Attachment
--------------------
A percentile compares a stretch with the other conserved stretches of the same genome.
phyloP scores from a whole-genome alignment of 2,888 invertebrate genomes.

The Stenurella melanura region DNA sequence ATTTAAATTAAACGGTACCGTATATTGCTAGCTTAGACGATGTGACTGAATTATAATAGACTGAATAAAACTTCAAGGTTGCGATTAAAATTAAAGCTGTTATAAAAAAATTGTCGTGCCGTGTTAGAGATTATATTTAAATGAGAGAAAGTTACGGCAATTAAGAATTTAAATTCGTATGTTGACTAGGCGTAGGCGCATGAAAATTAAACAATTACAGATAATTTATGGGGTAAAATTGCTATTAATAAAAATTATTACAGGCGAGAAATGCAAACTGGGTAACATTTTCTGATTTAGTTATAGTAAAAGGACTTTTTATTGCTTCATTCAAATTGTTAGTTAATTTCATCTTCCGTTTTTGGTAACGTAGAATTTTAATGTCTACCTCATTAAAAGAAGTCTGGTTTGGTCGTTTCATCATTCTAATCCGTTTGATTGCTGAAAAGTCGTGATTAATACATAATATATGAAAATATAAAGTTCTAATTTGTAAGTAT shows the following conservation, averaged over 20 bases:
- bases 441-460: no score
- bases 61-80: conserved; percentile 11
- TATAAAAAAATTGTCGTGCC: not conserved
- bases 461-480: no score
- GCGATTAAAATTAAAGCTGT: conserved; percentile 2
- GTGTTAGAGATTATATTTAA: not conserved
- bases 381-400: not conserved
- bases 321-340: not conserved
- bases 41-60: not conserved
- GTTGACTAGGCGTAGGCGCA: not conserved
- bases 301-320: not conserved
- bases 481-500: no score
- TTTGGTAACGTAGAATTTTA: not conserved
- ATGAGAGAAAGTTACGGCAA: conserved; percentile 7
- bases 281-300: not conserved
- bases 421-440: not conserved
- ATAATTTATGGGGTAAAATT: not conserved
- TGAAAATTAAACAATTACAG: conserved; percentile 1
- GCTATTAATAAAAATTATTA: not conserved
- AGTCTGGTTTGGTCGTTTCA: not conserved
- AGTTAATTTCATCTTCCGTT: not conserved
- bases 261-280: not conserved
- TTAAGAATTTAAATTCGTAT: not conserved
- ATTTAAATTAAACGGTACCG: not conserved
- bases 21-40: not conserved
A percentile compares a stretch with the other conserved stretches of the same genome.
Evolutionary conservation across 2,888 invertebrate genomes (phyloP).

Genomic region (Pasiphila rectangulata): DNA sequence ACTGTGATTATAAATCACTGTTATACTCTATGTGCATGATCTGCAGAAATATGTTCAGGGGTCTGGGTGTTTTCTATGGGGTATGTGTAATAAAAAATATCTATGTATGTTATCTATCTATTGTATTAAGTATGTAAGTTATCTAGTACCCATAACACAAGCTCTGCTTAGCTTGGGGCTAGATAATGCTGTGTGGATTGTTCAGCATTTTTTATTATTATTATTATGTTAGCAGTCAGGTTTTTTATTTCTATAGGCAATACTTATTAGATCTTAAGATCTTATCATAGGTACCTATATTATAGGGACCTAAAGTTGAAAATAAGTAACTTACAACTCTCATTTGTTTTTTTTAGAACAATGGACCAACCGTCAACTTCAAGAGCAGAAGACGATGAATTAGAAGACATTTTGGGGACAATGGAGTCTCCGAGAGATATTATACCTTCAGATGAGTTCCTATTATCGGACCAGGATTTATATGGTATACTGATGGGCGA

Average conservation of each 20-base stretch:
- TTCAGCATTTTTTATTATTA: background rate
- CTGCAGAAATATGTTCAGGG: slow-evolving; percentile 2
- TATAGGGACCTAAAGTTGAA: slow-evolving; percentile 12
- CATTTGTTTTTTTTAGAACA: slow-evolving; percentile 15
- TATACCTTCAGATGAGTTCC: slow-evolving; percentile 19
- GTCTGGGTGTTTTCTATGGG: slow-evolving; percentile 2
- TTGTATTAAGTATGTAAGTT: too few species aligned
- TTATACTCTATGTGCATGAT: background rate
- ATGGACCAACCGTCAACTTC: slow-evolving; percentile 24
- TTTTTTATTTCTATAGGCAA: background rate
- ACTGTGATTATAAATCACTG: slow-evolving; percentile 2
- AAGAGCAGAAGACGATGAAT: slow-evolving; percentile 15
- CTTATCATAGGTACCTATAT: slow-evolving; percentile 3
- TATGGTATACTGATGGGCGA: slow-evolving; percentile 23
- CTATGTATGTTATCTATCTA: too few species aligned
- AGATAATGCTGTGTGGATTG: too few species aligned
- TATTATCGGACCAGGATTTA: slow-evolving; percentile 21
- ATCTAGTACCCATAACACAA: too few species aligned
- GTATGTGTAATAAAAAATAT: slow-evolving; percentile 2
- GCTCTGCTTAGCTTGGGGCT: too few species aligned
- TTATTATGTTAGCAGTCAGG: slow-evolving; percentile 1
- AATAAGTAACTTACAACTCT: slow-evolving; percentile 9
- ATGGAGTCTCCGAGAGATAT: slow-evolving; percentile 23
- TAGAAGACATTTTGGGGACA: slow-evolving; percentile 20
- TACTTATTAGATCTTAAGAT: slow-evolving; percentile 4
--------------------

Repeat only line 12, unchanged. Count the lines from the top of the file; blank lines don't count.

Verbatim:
- bases 41-60: not conserved